How to use a Neti Poti

by on September 20, 2015

If you suffer from sinus issues, you may be one of the millions that turn to nasal irrigation – the most popular being the Neti Pot. Like many products there are pro’s and con’s. Here is everything you need to know about how to use a Neti Poti


Chronic sinus or allergy problems can leave you feeling as though your nose is perpetually stuffed. To breathe freely again, many sinus sufferers rely on nasal irrigation, a technique that flushes out clogged nasal passages using a saltwater solution.

Often it’s the first line of defense in dealing with complicated sinus problems and allergy problems, particularly if you are developing congestion or have a sinus infection it’s very helpful.

The idea behind nasal irrigation is that it helps the body get rid of irritating and infectious agents that make their way into the nose. The nasal passages come equipped with tiny, hair like structures called cilia, which beat back and forth to catch dirt, bacteria, viruses, and other unwelcome substances.

What happens with sinus problems or allergies is the consistency of the mucus changes, so that it’s harder to beat, or harder to move, or thicker. Nasal irrigation helps thin out the mucus and improve the coordination of the cilia to help them more effectively remove bacteria and other irritants from the sinus passages.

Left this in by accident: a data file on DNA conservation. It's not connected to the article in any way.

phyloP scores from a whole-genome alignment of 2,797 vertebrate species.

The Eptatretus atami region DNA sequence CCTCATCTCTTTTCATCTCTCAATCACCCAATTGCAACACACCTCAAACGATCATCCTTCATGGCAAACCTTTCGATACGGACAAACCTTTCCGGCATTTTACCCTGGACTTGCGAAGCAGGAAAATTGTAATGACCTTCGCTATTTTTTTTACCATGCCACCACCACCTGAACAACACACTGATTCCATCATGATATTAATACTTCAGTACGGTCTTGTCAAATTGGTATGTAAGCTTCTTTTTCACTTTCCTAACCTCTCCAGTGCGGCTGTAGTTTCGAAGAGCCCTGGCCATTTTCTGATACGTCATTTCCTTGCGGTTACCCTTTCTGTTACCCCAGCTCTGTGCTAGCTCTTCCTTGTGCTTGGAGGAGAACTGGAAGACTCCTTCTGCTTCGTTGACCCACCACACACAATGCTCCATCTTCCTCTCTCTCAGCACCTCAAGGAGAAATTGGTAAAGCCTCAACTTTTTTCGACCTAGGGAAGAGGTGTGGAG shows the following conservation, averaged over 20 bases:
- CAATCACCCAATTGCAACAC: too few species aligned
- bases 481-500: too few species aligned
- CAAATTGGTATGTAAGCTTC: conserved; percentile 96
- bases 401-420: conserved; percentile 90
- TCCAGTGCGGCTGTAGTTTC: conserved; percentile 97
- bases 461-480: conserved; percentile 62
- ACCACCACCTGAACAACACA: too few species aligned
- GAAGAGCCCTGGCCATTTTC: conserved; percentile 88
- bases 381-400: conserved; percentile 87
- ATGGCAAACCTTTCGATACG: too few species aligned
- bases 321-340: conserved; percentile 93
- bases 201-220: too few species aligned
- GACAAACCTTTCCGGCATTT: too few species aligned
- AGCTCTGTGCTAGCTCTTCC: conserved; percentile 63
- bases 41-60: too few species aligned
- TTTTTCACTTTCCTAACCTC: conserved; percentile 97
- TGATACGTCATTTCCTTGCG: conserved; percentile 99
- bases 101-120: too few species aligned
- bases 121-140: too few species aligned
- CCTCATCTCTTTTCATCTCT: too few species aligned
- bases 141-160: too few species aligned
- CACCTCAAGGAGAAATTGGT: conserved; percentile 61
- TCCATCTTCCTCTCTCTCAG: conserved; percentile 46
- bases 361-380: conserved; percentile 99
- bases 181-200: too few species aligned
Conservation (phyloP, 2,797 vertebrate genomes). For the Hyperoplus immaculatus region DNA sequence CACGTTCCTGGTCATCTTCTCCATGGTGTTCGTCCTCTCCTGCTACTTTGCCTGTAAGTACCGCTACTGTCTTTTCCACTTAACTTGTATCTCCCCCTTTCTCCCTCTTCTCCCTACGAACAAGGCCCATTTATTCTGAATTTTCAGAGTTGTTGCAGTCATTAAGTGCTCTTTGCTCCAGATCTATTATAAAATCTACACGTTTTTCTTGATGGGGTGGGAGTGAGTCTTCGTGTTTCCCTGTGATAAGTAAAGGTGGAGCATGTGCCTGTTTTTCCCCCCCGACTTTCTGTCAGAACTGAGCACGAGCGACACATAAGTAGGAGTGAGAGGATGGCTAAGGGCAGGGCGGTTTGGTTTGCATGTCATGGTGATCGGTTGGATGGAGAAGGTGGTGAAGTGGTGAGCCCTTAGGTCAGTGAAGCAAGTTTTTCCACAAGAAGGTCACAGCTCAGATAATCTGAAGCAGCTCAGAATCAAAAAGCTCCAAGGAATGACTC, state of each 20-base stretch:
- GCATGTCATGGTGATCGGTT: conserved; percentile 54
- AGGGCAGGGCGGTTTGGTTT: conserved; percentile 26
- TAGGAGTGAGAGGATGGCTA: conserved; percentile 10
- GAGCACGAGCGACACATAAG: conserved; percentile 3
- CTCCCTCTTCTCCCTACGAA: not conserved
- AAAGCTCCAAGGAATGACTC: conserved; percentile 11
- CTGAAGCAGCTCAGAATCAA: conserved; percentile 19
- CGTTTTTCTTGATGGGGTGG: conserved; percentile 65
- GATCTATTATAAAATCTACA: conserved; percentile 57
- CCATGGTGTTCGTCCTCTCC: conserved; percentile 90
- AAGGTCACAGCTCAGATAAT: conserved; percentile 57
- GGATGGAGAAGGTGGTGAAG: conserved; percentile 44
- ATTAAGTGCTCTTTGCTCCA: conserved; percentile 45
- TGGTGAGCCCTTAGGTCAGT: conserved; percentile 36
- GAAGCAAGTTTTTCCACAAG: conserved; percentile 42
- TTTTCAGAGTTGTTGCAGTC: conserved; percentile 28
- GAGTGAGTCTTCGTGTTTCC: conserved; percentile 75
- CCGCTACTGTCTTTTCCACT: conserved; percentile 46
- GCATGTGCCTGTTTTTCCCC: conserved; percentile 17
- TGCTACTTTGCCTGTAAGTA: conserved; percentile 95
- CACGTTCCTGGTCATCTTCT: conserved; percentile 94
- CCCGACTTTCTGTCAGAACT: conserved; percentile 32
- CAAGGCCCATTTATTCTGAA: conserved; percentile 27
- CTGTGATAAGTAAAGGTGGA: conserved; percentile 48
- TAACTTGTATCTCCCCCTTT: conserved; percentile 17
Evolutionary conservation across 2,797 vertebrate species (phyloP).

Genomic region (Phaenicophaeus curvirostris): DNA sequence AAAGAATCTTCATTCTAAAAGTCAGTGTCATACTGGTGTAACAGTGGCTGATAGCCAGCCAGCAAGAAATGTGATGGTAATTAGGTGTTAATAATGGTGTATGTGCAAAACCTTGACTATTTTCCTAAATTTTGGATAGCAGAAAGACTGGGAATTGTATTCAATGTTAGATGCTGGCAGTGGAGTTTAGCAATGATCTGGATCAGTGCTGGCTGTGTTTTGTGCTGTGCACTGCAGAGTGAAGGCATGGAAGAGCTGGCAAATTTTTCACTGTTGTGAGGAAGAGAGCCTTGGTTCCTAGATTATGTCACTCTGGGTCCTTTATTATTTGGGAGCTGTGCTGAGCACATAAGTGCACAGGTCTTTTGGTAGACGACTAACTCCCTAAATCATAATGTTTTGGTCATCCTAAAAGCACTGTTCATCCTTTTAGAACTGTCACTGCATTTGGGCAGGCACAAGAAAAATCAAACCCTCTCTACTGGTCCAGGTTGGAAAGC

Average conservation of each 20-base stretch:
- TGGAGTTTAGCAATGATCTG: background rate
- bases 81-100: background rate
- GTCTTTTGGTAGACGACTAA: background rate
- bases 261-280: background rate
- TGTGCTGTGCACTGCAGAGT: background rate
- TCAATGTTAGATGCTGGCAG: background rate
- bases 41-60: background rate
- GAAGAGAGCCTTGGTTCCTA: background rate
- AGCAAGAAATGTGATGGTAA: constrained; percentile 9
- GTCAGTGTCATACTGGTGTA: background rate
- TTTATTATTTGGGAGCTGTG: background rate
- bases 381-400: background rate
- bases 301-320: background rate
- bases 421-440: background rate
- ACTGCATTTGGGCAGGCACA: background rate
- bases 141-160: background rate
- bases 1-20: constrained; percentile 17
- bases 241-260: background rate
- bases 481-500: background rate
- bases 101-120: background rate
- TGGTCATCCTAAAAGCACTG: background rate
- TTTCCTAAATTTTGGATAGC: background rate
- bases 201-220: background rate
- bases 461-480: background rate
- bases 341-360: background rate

Nasal irrigation can be an effective way to relieve sinus symptoms, and a complement to traditional sinus treatments such as antibiotics and nasal steroids.


Using nasal irrigation to clear stuffed sinuses can be helpful from time to time for relieving symptoms, but a study presented at the American College of Allergy, Asthma and Immunology in 2009 shows that it may actually be counterproductive when used regularly over the long term.

The idea behind this finding is that nasal mucus serves a beneficial function, helping to protect the body against infection. The nasal mucus we have in the nose contains very important immune elements that are the first line of respiratory defense against infections. As it helps remove the bad mucus, saline may also dilute or wash away these beneficial antibacterial, antifungal, and antiviral agents.

In addition to the study, the Food and Drug Administration (FDA) has concerns about the risk of infection tied to the improper use of Neti Pots and other nasal rinsing devices. The agency is informing consumers, manufacturers and health care professionals about safe practices for using all nasal rinsing devices, which include bulb syringes, squeeze bottles, and battery-operated pulsed water devices.

Most important is the source of water that is used with nasal rinsing devices. Tap water that is not filtered, treated, or processed in specific ways is not safe for use as a nasal rinse.

Some tap water contains low levels of organisms, such as bacteria and protozoa, including amoebas, which may be safe to swallow because stomach acid kills them.  But these “bugs” can stay alive in nasal passages and cause potentially serious infections, according to the Centers for Disease Control and Prevention (CDC).